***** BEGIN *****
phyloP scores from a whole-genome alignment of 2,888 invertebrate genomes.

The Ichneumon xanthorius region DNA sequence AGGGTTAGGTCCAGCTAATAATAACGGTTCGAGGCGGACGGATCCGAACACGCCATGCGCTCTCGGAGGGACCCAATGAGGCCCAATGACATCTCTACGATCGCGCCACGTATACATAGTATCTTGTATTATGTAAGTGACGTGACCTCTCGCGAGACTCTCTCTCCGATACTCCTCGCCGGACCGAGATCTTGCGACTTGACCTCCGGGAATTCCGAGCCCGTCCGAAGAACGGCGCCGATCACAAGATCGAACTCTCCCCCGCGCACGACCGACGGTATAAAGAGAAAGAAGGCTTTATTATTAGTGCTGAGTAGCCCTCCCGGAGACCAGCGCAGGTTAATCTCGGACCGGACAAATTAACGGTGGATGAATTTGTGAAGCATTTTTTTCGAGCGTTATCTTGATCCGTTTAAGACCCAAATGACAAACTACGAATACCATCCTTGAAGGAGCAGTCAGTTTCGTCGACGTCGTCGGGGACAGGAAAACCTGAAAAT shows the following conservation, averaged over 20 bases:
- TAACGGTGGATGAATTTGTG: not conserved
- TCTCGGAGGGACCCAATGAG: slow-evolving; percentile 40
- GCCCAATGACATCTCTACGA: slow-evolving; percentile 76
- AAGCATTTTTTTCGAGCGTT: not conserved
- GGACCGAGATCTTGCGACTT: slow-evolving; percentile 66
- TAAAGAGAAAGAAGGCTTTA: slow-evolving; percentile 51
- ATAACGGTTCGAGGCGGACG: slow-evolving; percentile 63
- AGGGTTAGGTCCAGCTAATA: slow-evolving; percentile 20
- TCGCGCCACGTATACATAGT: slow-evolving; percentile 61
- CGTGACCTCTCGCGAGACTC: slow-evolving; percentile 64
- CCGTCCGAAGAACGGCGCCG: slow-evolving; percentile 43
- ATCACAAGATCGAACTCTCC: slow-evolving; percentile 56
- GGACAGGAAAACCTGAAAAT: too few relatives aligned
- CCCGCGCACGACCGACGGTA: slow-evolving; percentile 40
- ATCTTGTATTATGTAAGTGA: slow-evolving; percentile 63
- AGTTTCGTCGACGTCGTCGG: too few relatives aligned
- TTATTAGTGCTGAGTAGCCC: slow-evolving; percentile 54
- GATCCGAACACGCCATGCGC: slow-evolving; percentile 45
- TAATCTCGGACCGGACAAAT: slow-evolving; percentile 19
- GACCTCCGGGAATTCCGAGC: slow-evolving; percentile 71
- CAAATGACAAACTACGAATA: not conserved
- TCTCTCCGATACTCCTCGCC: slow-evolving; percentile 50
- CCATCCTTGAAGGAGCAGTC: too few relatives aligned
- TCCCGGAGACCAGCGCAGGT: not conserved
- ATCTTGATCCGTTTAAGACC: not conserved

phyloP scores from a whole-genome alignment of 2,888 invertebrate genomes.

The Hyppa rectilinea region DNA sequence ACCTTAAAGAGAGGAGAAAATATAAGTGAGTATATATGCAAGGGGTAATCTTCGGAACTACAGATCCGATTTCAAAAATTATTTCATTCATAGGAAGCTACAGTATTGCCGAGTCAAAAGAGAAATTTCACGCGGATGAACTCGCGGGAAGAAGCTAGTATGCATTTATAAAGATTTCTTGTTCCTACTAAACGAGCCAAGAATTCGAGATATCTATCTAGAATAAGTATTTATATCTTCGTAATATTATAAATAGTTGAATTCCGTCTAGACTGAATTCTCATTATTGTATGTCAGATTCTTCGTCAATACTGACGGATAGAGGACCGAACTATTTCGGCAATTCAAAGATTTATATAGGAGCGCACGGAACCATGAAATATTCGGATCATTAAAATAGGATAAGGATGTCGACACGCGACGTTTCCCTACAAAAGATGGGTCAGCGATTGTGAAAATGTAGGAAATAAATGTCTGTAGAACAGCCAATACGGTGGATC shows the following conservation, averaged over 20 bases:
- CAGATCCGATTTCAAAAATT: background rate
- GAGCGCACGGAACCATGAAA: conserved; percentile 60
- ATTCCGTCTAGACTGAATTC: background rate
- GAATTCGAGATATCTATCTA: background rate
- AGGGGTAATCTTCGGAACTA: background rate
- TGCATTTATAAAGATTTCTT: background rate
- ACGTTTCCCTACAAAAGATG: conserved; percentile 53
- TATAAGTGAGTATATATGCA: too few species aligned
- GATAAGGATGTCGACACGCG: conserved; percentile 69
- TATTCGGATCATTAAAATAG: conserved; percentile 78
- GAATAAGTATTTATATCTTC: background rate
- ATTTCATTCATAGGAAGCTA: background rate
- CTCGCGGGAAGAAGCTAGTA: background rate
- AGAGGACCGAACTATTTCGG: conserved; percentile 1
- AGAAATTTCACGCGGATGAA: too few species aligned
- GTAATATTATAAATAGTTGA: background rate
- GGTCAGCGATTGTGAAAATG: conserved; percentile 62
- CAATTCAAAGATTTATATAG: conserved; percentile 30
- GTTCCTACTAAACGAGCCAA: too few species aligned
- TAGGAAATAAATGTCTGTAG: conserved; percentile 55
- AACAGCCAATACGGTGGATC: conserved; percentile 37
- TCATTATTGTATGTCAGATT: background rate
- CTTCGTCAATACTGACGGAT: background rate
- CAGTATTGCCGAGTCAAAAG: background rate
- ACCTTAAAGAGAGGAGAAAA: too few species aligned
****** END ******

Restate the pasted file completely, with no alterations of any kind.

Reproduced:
phyloP scores from a whole-genome alignment of 2,888 invertebrate genomes.

The Ichneumon xanthorius region DNA sequence AGGGTTAGGTCCAGCTAATAATAACGGTTCGAGGCGGACGGATCCGAACACGCCATGCGCTCTCGGAGGGACCCAATGAGGCCCAATGACATCTCTACGATCGCGCCACGTATACATAGTATCTTGTATTATGTAAGTGACGTGACCTCTCGCGAGACTCTCTCTCCGATACTCCTCGCCGGACCGAGATCTTGCGACTTGACCTCCGGGAATTCCGAGCCCGTCCGAAGAACGGCGCCGATCACAAGATCGAACTCTCCCCCGCGCACGACCGACGGTATAAAGAGAAAGAAGGCTTTATTATTAGTGCTGAGTAGCCCTCCCGGAGACCAGCGCAGGTTAATCTCGGACCGGACAAATTAACGGTGGATGAATTTGTGAAGCATTTTTTTCGAGCGTTATCTTGATCCGTTTAAGACCCAAATGACAAACTACGAATACCATCCTTGAAGGAGCAGTCAGTTTCGTCGACGTCGTCGGGGACAGGAAAACCTGAAAAT shows the following conservation, averaged over 20 bases:
- TAACGGTGGATGAATTTGTG: not conserved
- TCTCGGAGGGACCCAATGAG: slow-evolving; percentile 40
- GCCCAATGACATCTCTACGA: slow-evolving; percentile 76
- AAGCATTTTTTTCGAGCGTT: not conserved
- GGACCGAGATCTTGCGACTT: slow-evolving; percentile 66
- TAAAGAGAAAGAAGGCTTTA: slow-evolving; percentile 51
- ATAACGGTTCGAGGCGGACG: slow-evolving; percentile 63
- AGGGTTAGGTCCAGCTAATA: slow-evolving; percentile 20
- TCGCGCCACGTATACATAGT: slow-evolving; percentile 61
- CGTGACCTCTCGCGAGACTC: slow-evolving; percentile 64
- CCGTCCGAAGAACGGCGCCG: slow-evolving; percentile 43
- ATCACAAGATCGAACTCTCC: slow-evolving; percentile 56
- GGACAGGAAAACCTGAAAAT: too few relatives aligned
- CCCGCGCACGACCGACGGTA: slow-evolving; percentile 40
- ATCTTGTATTATGTAAGTGA: slow-evolving; percentile 63
- AGTTTCGTCGACGTCGTCGG: too few relatives aligned
- TTATTAGTGCTGAGTAGCCC: slow-evolving; percentile 54
- GATCCGAACACGCCATGCGC: slow-evolving; percentile 45
- TAATCTCGGACCGGACAAAT: slow-evolving; percentile 19
- GACCTCCGGGAATTCCGAGC: slow-evolving; percentile 71
- CAAATGACAAACTACGAATA: not conserved
- TCTCTCCGATACTCCTCGCC: slow-evolving; percentile 50
- CCATCCTTGAAGGAGCAGTC: too few relatives aligned
- TCCCGGAGACCAGCGCAGGT: not conserved
- ATCTTGATCCGTTTAAGACC: not conserved

phyloP scores from a whole-genome alignment of 2,888 invertebrate genomes.

The Hyppa rectilinea region DNA sequence ACCTTAAAGAGAGGAGAAAATATAAGTGAGTATATATGCAAGGGGTAATCTTCGGAACTACAGATCCGATTTCAAAAATTATTTCATTCATAGGAAGCTACAGTATTGCCGAGTCAAAAGAGAAATTTCACGCGGATGAACTCGCGGGAAGAAGCTAGTATGCATTTATAAAGATTTCTTGTTCCTACTAAACGAGCCAAGAATTCGAGATATCTATCTAGAATAAGTATTTATATCTTCGTAATATTATAAATAGTTGAATTCCGTCTAGACTGAATTCTCATTATTGTATGTCAGATTCTTCGTCAATACTGACGGATAGAGGACCGAACTATTTCGGCAATTCAAAGATTTATATAGGAGCGCACGGAACCATGAAATATTCGGATCATTAAAATAGGATAAGGATGTCGACACGCGACGTTTCCCTACAAAAGATGGGTCAGCGATTGTGAAAATGTAGGAAATAAATGTCTGTAGAACAGCCAATACGGTGGATC shows the following conservation, averaged over 20 bases:
- CAGATCCGATTTCAAAAATT: background rate
- GAGCGCACGGAACCATGAAA: conserved; percentile 60
- ATTCCGTCTAGACTGAATTC: background rate
- GAATTCGAGATATCTATCTA: background rate
- AGGGGTAATCTTCGGAACTA: background rate
- TGCATTTATAAAGATTTCTT: background rate
- ACGTTTCCCTACAAAAGATG: conserved; percentile 53
- TATAAGTGAGTATATATGCA: too few species aligned
- GATAAGGATGTCGACACGCG: conserved; percentile 69
- TATTCGGATCATTAAAATAG: conserved; percentile 78
- GAATAAGTATTTATATCTTC: background rate
- ATTTCATTCATAGGAAGCTA: background rate
- CTCGCGGGAAGAAGCTAGTA: background rate
- AGAGGACCGAACTATTTCGG: conserved; percentile 1
- AGAAATTTCACGCGGATGAA: too few species aligned
- GTAATATTATAAATAGTTGA: background rate
- GGTCAGCGATTGTGAAAATG: conserved; percentile 62
- CAATTCAAAGATTTATATAG: conserved; percentile 30
- GTTCCTACTAAACGAGCCAA: too few species aligned
- TAGGAAATAAATGTCTGTAG: conserved; percentile 55
- AACAGCCAATACGGTGGATC: conserved; percentile 37
- TCATTATTGTATGTCAGATT: background rate
- CTTCGTCAATACTGACGGAT: background rate
- CAGTATTGCCGAGTCAAAAG: background rate
- ACCTTAAAGAGAGGAGAAAA: too few species aligned